Canadians should be alarmed, even more than they should be ashamed, that the Alberta and federal governments seem intent on giving in to the “bluster and blackmail” in Kinder Morgan’s May 31 deadline for governments to give it the “clarity” it needs to proceed with its Trans Mountain pipeline expansion, veteran journalist Andrew Nikiforuk writes for The Tyee.
“Kinder Morgan prefers bluster and blackmail instead of the reality that the project was never a sound venture because it was about privatizing gains and socializing costs,” Nikiforuk writes. “But [Prime Minister Justin] Trudeau and [Alberta Premier Rachel] Notley think it’s OK to embrace a debt-ridden U.S. company so it can export, via tankers, unrefined bitumen to Chinese refineries where the upgraded resource can enrich the authoritarian Communist party.”
In investor presentations, Kinder Morgan CEO and former Enron senior executive Steve Kean blamed B.C. for its decision to halt all “non-essential” work on the pipeline, “even though the National Energy Board has not approved construction for any portion of the project but the Westridge marine terminal in Burnaby,” Nikiforuk notes. “Even Kinder Morgan has repeatedly acknowledged the reality of setbacks in presentations to investors, citing ‘a potential unmitigated project delay to December 2020’ as recently as last month.”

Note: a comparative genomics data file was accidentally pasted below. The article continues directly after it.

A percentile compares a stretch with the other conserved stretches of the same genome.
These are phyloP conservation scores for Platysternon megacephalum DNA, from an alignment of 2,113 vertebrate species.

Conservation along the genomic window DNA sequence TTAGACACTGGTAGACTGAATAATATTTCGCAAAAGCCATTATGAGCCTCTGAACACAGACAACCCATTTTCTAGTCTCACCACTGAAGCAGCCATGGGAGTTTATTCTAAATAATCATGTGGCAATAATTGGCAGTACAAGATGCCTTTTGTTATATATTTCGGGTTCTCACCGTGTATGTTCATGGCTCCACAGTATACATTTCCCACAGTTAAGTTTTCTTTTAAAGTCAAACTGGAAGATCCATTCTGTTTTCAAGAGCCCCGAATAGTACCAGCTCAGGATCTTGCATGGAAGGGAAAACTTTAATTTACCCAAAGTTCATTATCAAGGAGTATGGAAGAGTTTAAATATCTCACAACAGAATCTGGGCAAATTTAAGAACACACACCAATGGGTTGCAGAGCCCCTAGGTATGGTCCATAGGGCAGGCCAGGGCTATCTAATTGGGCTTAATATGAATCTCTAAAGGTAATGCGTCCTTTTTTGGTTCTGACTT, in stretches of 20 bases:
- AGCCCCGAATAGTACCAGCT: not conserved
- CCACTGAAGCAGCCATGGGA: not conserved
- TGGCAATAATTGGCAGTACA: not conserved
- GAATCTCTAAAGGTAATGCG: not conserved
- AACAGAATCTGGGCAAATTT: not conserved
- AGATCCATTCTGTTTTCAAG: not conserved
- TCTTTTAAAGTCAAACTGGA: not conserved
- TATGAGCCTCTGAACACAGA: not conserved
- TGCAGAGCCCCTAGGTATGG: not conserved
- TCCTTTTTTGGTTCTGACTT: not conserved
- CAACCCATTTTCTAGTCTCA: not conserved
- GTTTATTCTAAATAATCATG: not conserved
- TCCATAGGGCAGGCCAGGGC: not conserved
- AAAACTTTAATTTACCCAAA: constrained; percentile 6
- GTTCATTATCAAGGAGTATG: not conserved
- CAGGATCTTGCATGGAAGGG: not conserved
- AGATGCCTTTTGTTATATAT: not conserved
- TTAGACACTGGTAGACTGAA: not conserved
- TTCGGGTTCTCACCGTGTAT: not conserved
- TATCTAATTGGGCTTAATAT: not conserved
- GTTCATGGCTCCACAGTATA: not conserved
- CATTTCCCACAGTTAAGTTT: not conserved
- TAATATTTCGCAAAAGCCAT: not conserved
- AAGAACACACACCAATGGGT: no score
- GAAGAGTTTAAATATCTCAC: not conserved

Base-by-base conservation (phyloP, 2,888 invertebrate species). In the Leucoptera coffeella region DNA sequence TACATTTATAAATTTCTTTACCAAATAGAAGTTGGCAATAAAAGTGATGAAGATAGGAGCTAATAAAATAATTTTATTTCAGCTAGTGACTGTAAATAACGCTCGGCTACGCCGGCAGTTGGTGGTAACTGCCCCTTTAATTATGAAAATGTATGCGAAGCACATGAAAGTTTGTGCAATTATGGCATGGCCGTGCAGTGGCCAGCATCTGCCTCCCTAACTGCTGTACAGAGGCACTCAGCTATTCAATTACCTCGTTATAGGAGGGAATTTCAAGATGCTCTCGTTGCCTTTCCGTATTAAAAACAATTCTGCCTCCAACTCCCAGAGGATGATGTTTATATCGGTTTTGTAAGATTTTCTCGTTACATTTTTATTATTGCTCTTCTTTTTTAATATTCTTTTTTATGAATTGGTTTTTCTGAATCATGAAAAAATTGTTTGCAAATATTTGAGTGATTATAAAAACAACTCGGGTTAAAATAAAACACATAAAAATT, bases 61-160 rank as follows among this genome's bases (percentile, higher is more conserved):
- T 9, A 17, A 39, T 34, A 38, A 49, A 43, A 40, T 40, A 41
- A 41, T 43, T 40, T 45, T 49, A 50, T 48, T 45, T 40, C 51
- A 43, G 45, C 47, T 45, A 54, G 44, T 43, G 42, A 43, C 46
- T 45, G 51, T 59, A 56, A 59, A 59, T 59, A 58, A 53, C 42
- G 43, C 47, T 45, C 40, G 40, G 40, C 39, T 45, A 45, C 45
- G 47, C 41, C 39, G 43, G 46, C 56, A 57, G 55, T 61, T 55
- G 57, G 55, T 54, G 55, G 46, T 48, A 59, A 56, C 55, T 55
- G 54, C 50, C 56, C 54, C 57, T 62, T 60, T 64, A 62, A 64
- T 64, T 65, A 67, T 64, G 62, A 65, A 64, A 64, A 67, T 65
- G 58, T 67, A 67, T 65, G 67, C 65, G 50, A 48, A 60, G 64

None of which gets at the fundamental questions Kinder is trying to sidestep by focusing attention on B.C.’s opposition to the project.
“Aren’t democracies supposed to challenge projects that impose unprecedented economic and environment risks on their citizens?” Nikiforuk asks. “Wouldn’t a tanker spill of diluted bitumen in the Salish Sea, where one-third of western Canada’s population lives, be an economic and environmental catastrophe, devastating tourism, property values, and marine life?
“Wouldn’t the doubling of tolls on the expanded pipeline, as approved by the National Energy Board, raise gas prices for British Columbian motorists by $100 million a year? The pipeline now supplies southern B.C. with most of its petroleum.
“Won’t Alberta, by exporting diluted bitumen to Asian refineries, repeat the original Canadian sin of failing to add value to resources at home, giving up thousands of jobs and billions in revenue?
“How can exporting one of the world’s most carbon intensive fuels help fight climate change?
“And can’t corporations with viable projects accommodate citizens, courts, First Nations, and economists who think such costs and liabilities should be properly accounted for?”
B.C. economist Robyn Allan said Kinder Morgan is now acknowledging what its critics have been saying for some time: the project has been a financial failure from the day it was proposed.
“Kinder Morgan is looking for an exit strategy, but it likely includes a need to demonize Ottawa in order to set the stage for a suit under NAFTA,” she told The Tyee. “The project is not commercially viable and, even before it’s built, Kinder Morgan is looking for a bailout,” which Notley seems all too inclined to offer.
“If Kinder Morgan’s long-term contracts for moving 700,000 barrels of bitumen and oil on a controversial pipeline were solid, would Kinder Morgan now be blaming the government of B.C. for its problems?”